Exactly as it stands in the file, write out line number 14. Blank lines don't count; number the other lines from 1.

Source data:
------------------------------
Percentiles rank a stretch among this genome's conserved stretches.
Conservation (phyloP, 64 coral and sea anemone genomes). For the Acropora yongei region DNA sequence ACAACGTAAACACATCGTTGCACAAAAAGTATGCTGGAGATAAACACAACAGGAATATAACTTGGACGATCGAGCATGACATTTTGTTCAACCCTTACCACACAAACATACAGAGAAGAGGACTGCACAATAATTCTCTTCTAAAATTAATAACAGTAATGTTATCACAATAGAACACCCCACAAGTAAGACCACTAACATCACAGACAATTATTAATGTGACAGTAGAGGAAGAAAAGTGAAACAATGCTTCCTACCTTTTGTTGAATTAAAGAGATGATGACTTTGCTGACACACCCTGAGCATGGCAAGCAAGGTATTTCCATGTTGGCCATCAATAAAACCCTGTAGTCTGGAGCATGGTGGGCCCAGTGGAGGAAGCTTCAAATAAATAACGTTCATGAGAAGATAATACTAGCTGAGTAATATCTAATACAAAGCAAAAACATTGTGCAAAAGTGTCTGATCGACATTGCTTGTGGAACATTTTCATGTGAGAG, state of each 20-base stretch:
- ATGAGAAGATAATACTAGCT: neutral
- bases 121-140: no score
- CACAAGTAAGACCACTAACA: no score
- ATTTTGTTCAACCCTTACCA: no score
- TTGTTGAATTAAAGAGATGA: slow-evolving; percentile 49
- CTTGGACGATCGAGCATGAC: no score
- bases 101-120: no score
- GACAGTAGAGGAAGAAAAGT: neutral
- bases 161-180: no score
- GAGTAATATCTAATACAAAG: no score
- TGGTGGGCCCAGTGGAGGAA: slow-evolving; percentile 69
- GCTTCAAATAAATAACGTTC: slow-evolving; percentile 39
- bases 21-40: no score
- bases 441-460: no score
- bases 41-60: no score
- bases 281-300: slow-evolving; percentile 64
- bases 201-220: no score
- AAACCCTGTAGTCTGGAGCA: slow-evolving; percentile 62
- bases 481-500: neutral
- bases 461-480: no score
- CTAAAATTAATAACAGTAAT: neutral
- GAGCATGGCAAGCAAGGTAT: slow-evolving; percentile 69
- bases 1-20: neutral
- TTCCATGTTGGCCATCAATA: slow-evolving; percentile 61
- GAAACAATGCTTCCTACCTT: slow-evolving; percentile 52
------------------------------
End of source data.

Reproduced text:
- GCTTCAAATAAATAACGTTC: slow-evolving; percentile 39